Friday and Saturday Shabbat Services
Neveh Shalom offers several Shabbat service options to meet the needs of our diverse community. See the sections below for more information about each one.
Every Friday, 6:15 pm
Join our clergy for a traditional Kabbalat Shabbat service where we weave together ancient and modern melodies as we celebrate Shabbat.
Special Fridays with Ilene Safyan
Select Fridays, 6:15 pm
Bring your spirit and your voice for a special Kabbalat Shabbat. Accompanied by Ilene Safyan on guitar, this service is filled with beautiful music, singing and lots of participation.
SHIR! A Musical Shabbat
Select Fridays, 6:15 pm
Immerse yourself in the musical ruach of Kabbalat Shabbat and make it a truly uplifting experience. With Cantor Eyal Bitton, the Koleinu Choir and the Shir! Musical Ensemble.
Kol Shabbat – Voice of Shabbat
Second Fridays, 7:15 pm
Please join us for an alternative to the main Kabbalat Shabbat service: a lay-led, voices-only Erev Shabbat Service. All ages and stages are welcome – open to the community. Questions? Please contact Naomi Leavitt: email@example.com.
Fourth Friday with Rabbi Eve
(0-10 Years Old)
4th Fridays, 5:15 pm
Rabbi Eve Posen leads this interactive home service that welcomes Shabbat through song and stories for families with children 0-10. Fourth Friday of each month at 5:15pm. RSVP: firstname.lastname@example.org.
Shabbat Morning Service
Every Saturday, 9:30am
Traditional weekly Shabbat morning service.
- Meditation Shabbat, 1st Saturdays
- Learner’s Shabbat, 4th Saturdays
2nd, 4th, and 5th Saturdays, 9:30am*
To join online, click here to join via Zoom
A lay-led alternate Shabbat service in Zidell Chapel followed by a Kiddush lunch and singing of z’mirot. Interested in leading a part of the service or reading Torah? Contact: email@example.com. *When there is no Bar/Bat Mitzvah or special Shabbat programming, Downstairs Minyan will join the main service at 9:30am.
Youth and Family Services
All families are welcome to attend any of our regular services. In addition, we have a number of age specific Shabbat morning services for young families and youth. Click here for these services.
More About Shabbat
Shabbat (Hebrew for Sabbath) is the Jewish day of rest and symbolizes the day of rest after six days of creation. Shabbat starts at sundown Friday and ends at sundown Saturday. It’s traditionally a time to take a break from regular activities, to spend time with family and friends, and to attend synagogue. Observant Jews refrain from using electricity, driving cars, writing and working on Shabbat. Many Conservative Jews adapt these customs to fit their own level of observance.
The Shabbat morning service at our synagogue is similar to services at synagogues around the world. Neveh Shalom is part of Judaism’s Conservative movement (called Masorti outside North America), which one could say is “middle of the road.” Conservative Jews keep many traditional practices (such as observing Shabbat and keeping kosher) while adapting customs and rituals to reflect the times in which we live. Also helpful to keep in mind is that Neveh Shalom is a fully egalitarian synagogue, meaning men and women share the same roles and responsibilities.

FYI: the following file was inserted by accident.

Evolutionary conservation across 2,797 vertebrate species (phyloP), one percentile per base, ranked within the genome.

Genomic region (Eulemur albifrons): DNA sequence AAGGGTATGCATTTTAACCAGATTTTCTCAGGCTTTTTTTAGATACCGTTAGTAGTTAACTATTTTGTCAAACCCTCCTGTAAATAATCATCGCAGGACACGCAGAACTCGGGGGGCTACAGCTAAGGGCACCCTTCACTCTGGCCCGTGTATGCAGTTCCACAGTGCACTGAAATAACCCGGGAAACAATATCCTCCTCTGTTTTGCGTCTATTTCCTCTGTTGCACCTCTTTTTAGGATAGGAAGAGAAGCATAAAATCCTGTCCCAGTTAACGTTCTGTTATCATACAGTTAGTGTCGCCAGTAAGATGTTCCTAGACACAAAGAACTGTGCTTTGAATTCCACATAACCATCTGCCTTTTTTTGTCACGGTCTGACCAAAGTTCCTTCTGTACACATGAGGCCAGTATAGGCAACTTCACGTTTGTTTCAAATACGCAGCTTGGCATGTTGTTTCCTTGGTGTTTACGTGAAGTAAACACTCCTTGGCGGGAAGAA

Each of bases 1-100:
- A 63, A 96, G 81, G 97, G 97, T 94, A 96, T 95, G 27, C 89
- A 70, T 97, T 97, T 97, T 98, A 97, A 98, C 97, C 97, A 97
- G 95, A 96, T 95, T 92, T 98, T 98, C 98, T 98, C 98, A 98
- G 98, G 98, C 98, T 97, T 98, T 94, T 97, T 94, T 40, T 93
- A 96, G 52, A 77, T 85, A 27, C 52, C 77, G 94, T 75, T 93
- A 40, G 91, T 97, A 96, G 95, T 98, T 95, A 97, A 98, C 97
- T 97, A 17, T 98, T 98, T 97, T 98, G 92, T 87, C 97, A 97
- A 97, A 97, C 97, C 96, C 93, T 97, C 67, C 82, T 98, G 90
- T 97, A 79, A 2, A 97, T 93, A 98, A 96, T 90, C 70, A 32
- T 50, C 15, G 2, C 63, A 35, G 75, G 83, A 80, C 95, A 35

Most of the service is chanted Hebrew, with a few English sections, and there’s lots of singing throughout the service. If you’re not familiar with Hebrew texts, you may notice that the prayer book seems “backwards,” since Hebrew goes from right to left. The rabbi will call out page numbers as we move through the service. The prayer book (or siddur) is in Hebrew and has both English translations and some transliteration Hebrew words written in English) of the prayers.
There are several times during the service when the rabbi will ask the congregation to stand or sit; it’s pretty easy to follow along.
On Saturday mornings, there are four main parts to the service:
- During Psukei D’zimra (around 9:15am to 9:30am), we chant psalms and prayers that help warm up for the rest of the service.
- The Shacharit section (around 9:30 to 10:00) includes the Sh’ma, a selection from the book of Deuteronomy that is a central part of every morning and evening Jewish prayer service, and the Amidah, a time for silent prayer and meditation.
- The Torah Service will start around 10:00. It’s customary for Jews to kiss the Torah as it passes them. The Torah is divided into weekly portions, and the entire Torah is read during the course of the Jewish year. The same portion is read in synagogues around the world. Several family members and congregants will be honored with an aliyah and say blessings before each section of the Torah is read. After the Torah is read, the Haftarah, which this week is a selection from the book of Judges is read. After the Torah service, there is an explanation of the Torah portion (d’var Torah).
- The final service of the morning is Musaf, the concluding service.
If there is a bar or bat mitzvah, the bat/bar mitzvah student will lead some parts of the service, and other parts will be led by clergy and lay people. For more information, a helpful website for basic knowledge about Judaism is My Jewish Learning.